The good: a goal! The ultimate good thing! On their first attempt, even though they saw it split into two halves by the first intermission, the first unit was sent out and looking closer to old form. They weren’t getting too caught up in making the perfect play, they just bore down and focused on putting pucks on net and creating some havoc. And the chances were there. The figured out what was working and capitalized just 13 seconds into the second period, with the prototypical Shayne Gostisbehere shot from the point—old form in the best way.
The bad: when they didn’t score any more goals. They had two more chances through the rest of the game, and struggled to get the same level of pressure going. So they went one-for-three.
Tangential bad: taking a Too Much Man penalty while on the power play to negate their chance. Maybe their third power play could have been more dangerous if it had lasted for more than 36 seconds, after which time a communication breakdown led to the penalty. They really could have used that chance, so that one hurt, to be sure.
5. Killing a penalty
But, while we’re on the topic, we should shift over to talking about the penalty kill. It’s a quick shift, just like how the Flyers had to shift quickly to doing the actual penalty killing. Is this joke working? No? I’ll just move on.
I liked our listing from above, so let’s stick with that.
The bad: we already said it, but the fact that they took the too many men on the ice penalty in the first place (Hakstol took responsibility for this as well) negating a prime power play chance and necessitating sending out a penalty kill that looked like it had taken a step backwards in its last showing.
The good: they only had to kill 1:24, rather than a whole minor, and they did it. Columbus sent their biggest weapons out, and on a killer shift, the Flyers stopped them.
The ugly: how they actually went about killing the penalty. It was stressful to watch, as tired Flyers were left hardly standing on the ice as Artemi Panarin was given nothing but time to work with. The Flyers moved back to their emphasis on blocking shots and lanes, and Alex Lyon had to come up with a few big saves for them.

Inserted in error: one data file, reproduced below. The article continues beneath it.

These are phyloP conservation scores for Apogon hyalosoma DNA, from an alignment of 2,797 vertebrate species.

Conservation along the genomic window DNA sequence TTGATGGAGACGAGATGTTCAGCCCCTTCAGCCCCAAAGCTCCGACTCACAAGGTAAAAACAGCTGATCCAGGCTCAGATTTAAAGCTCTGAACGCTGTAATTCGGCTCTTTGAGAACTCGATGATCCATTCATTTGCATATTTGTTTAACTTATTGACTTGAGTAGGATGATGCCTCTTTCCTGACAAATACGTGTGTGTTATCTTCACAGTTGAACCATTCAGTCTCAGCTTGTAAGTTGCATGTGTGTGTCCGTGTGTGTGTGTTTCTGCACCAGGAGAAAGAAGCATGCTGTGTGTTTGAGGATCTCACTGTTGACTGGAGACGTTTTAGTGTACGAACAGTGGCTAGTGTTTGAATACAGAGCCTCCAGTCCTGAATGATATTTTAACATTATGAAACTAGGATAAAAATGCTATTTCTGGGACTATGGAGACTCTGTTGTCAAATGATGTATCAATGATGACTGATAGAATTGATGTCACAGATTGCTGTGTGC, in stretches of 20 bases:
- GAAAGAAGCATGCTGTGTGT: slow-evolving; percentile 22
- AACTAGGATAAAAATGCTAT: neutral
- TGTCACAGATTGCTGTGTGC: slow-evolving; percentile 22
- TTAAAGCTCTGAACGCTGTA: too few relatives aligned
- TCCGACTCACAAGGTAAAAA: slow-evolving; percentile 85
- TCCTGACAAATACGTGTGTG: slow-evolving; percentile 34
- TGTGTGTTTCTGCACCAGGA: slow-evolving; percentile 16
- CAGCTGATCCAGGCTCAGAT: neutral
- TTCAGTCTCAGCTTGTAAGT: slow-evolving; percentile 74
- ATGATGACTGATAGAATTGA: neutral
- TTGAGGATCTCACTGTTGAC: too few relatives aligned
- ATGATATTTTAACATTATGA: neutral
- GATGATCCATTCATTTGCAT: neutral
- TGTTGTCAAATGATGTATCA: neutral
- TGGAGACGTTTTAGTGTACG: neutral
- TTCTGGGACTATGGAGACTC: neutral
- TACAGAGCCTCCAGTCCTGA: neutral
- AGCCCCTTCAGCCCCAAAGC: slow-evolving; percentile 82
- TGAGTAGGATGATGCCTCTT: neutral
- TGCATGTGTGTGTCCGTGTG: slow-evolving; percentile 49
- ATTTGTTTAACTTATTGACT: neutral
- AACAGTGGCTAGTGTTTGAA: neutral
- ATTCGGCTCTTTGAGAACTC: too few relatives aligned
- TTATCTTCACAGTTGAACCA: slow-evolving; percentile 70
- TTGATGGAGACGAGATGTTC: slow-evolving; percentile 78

The relatable: by the time the penalty was killed and the Flyers were able to get a change, I know I felt very much like Matt Read—bent over his stick, coasting to the bench not very quickly, looking like he could barf. So, same, buddy.
6. Petr… buddy…
Should we spare you the exposition about Petr Mrzaek being decent, just fine on Monday against the dangerous Golden Knights, and how, with such an important divisional game win on the line, he would almost certainly need to find a way to build on that performance?
All that… well it didn’t happen. In short, it was a rough (and brief) showing for Mrazek. By the eyes, he looked shaky, as his awareness of the puck’s location was off. By the numbers, well, what more do you need to know other than that he allowed four goals on 10 shots. And, because that was every bit as ugly as it sounds, you know what this means…
Lyon time, baby!
After Mrazek gave up the fourth goal early in the second period, he was promptly pulled and Lyon sent in. And he had his work cut out for him. Lyon faced 18 shots, in total (12 of which came in his abbreviated second period alone), and he stopped all of them. He wasn’t perfect--he left Columbus a bit of space to work with, and benefitted from some lucky bounces when his rebound control was a little shaky—but he did the job. And this was something Hakstol praised him for after the game, for making the “timely saves” that they hadn’t gotten earlier. His efforts kept the Flyers in the game, but in the end, the offensive support just wasn’t there to make it worth it.
7. A little shift
Do you remember, about a week ago, when we started wondering what Scott Laughton had done to lose the coach’s trust in his defensive aptitude? It wasn’t so long ago that he was leaned on to be the team’s second shutdown center, but somewhere along the line he lost that. However, after last night’s game, it’s starting to look like he’s earned some of that trust back.